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The Carver Challenge

Discussion in 'trade discussion' started by Purité Audio, Jan 16, 2017.

  1. Purité Audio

    Purité Audio Trade: Purite Audio

  2. Whaleblue

    Whaleblue Box-swapper extraordinaire

    Yes, very interesting.

    Keith, surely one of the 'take-aways' from this is that competently designed amplifiers can, and do, sound different. The point is that differences can be tweaked in/out to taste, and don't need to cost £000's.
     
  3. sq225917

    sq225917 situation engineer

    Agreed, well measuring amps need not sound identical. Also what one perceives as good sound quality may not be shared by all.

    I'd go as far to add that absolute measured fidelity may not be the most enjoyable reproduction, but we know this already.
     
  4. martin clark

    martin clark pinko bodger

    Couldn't agree more; good measured behaviours are likely a necessary, if not sufficient condition to enjoying the result overall.
     
  5. Tony L

    Tony L Administrator

    Interesting article. I wonder if a time will come where the kind of 'amp modelling' we are all used to in the pro audio world where you can use plug-ins to get an emulation of say a Fender Twin, Marshall stack, Vox AC30, Ampeg SVT etc come to hi-fi. These emulators never sound like a mic in front of the real thing, but they do sound bloody good. It would be fun to have a integrated amp or active speakers where you could dial up say a McIntosh 275, KSA100, NAP250, Sugden A21, Leak Stereo 20, Quad II or whatever well loved classic amp to taste. Some would suit some music, others different stuff. It would get even more interesting if you could dial up whole studio control rooms, e.g. Abbey Rd in the 60s or 70s, RVG's Hackensack in the '50s and 60s, AIR, Sarm, Compass Point, Strawberry, BBC or wherever.
     
  6. Robert

    Robert Tapehead

    Much depends where you set the aims and the goalposts IMO.

    With 'quality' audio electronics you have good, good enough and perfect.

    Taking amplifiers, 'good' amplifiers will display enough technical competence to sound enjoyable even though they audibly change the signal passing through. The differences should be audible in comparisons across a range of systems and to a wide range of ears. However, when compared to the differences between 'speakers, or the impact of room acoustics, even the difference between disparate designs like a Quad II and Audiolab 8000P is tiny into an easy-ish load ;) **

    Then perhaps the largest group - good enough - means that most people, most of the time cannot detect the difference between one design and another. The technical performance may not be SOTA but, noise, FR, distortion and stability make them interchangeable in most systems. To most ears these will be considered transparent amplifiers and once in the system, the contributions to sonic signature can be ignored.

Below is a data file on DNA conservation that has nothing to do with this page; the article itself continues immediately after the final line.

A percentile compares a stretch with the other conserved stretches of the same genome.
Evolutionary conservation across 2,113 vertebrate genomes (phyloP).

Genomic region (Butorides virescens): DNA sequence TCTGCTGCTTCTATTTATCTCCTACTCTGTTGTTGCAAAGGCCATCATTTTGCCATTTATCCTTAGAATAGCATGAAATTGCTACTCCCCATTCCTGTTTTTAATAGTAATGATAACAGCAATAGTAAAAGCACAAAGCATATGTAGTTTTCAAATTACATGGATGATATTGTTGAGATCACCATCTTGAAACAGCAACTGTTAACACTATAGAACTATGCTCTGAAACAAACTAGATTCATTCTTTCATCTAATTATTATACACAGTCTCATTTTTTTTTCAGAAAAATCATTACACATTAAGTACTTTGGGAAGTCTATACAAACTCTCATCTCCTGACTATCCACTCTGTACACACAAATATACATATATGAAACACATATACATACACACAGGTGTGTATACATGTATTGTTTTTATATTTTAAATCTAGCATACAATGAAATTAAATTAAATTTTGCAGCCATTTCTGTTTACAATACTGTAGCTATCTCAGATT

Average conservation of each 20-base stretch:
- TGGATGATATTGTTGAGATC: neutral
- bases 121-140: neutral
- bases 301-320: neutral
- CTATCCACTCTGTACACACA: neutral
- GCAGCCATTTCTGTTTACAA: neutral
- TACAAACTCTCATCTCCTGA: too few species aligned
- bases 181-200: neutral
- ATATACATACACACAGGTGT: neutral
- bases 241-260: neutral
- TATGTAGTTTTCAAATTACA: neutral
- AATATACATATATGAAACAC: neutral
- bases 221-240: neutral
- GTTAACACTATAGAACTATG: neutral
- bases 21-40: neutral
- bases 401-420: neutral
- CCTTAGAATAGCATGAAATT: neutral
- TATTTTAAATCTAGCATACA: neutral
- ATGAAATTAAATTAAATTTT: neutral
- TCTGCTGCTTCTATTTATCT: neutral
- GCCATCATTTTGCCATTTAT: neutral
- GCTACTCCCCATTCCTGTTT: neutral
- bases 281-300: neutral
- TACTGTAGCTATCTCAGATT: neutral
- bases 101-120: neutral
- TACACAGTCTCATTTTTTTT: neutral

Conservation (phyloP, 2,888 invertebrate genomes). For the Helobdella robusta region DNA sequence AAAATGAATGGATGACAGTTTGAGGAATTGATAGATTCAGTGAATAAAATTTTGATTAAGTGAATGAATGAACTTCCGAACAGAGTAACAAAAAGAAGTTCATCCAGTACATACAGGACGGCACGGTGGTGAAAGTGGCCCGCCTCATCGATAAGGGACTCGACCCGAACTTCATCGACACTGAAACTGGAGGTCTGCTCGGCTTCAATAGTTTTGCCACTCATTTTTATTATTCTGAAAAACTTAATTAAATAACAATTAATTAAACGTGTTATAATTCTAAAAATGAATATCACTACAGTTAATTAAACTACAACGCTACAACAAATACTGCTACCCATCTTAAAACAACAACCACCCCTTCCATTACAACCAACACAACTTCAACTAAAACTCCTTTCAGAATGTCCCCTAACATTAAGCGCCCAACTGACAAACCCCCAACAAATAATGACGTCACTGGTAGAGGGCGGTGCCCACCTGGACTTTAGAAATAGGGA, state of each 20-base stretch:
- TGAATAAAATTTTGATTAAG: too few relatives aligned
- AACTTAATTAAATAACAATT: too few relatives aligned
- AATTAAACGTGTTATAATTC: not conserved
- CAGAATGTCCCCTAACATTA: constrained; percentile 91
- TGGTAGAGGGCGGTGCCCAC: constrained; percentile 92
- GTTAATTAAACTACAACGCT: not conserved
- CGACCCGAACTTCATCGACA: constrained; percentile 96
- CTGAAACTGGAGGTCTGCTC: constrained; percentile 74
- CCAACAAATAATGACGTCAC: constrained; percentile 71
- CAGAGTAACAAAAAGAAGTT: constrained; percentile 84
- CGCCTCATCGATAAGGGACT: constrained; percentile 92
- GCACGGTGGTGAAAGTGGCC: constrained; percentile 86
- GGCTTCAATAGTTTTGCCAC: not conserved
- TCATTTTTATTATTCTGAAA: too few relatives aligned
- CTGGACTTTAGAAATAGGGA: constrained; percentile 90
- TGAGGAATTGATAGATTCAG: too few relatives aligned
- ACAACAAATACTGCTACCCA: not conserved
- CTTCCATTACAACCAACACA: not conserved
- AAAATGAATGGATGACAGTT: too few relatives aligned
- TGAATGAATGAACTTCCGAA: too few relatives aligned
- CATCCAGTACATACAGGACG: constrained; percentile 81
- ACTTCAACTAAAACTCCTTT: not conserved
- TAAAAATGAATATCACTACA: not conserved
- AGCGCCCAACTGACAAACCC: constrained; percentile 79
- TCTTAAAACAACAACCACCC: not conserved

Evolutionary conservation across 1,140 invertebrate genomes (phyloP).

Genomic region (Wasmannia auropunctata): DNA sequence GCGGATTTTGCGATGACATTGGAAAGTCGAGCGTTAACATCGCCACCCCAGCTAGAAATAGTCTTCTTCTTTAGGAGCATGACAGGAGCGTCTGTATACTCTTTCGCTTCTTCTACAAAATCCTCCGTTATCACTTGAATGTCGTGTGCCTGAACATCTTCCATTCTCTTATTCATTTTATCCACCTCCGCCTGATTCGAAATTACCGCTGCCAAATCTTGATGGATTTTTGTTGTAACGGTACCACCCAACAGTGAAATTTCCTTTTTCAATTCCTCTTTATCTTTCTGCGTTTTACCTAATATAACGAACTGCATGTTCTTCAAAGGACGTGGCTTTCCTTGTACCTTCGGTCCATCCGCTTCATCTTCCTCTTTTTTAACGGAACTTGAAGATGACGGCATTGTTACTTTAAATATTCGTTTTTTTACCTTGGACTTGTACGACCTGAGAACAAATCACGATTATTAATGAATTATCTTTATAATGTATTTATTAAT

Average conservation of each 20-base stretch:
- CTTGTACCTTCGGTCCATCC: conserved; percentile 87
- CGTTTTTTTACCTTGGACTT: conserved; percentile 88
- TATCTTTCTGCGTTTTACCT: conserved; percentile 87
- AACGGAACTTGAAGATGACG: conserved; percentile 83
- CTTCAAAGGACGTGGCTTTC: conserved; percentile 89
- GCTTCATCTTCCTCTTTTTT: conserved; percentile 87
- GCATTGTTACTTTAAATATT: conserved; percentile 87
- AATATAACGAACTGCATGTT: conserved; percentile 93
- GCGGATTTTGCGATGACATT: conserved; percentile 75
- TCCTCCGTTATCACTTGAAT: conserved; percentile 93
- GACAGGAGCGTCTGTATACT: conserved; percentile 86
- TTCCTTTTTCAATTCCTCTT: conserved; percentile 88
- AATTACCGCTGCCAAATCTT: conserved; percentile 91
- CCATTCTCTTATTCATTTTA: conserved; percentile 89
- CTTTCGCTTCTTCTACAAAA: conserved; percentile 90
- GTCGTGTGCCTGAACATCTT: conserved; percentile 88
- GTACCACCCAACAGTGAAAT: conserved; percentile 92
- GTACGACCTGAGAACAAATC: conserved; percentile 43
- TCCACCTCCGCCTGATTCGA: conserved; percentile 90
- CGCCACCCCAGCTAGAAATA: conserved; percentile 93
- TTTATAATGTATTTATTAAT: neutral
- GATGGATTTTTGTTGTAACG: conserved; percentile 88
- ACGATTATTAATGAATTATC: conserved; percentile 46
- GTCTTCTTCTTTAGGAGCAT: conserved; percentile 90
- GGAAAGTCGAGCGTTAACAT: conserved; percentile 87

Then we have perfect. Of course nothing is actually perfect since all amplifiers will be non linear to some degree, but in this category the designs comfortably exceed the specification needed for absolute transparency. Many amplifiers exist in this category and have done for a few decades. They don't necessarily sound different to the 'good enough' group, and aren't necessarily preferred to the 'good' group.

    But there is no magic at play, ever.

    I do believe you can teach yourself to read a bench test and identify into which category to place an amplifier.



    ** Some may recall the old Quad sponsored blind comparison of the Quad II, 303 and 405 into Yamaha NS1000. A test which concluded that all three were indistinguishable. A surprise to many for sure.
    However, the devil is in the detail. I believe the listeners failed to detect differences because the magnitude of the differences was too small for reliable detection using the chosen programme and 'speakers at the chosen power levels. For example, a reflex loaded 'speaker system with extended LF response would have placed more emphasis on the difference between the transformer, capacitor, and direct coupling of the three amplifiers. As would a 4 Ohm loading <50 Hz.....
    In the event Quad elected to use a reasonably sensitive sealed box design, not too reactive and with good inherent mechanical LF damping.
    The primary cause for expected differences between the amplifiers was therefore somewhat lessened. Naughty Quad.
     
  7. LesW

    LesW Making electronics make music

    Did anyone visiting the Quad demos of the 70s/80s, notice that they never played anythng too demanding of dynamics -
    maybe a solo piano or at most, a quartet. In any event, coupling any power amp to the 44 pre-amp, which 'pre-strangled' the
    programme, made them all sound the same.

    As you say, naughty Quad.
     
  8. Tony L

    Tony L Administrator

    Has anyone a link to that test? I'm curious as to it being "Quad sponsored" yet not using ESLs. I guess the 44 preamp, having adjustable output, was actually a requirement as little else could cope with the huge difference in sensitivity between the IIs and 303/405 (over a Volt difference IIRC).

    PS I'd actually challenge the dynamic thing; Quad always used classical, which is far more challenging dynamically than typical rock or pop music (flat-earth small speaker 'fist punch' counts for nothing here!). There is absolutely nowhere to hide with solo piano and very few sysems can do it.
     
  9. gustavm

    gustavm pfm Member

    I have a vague recollection that the loudspeaker choice was suggested or agreed with some of the journalists at the time. As you suggest - why else would they not have used ESLs? I suspect that at that time, Quad was one of the more honest manufacturers.
     

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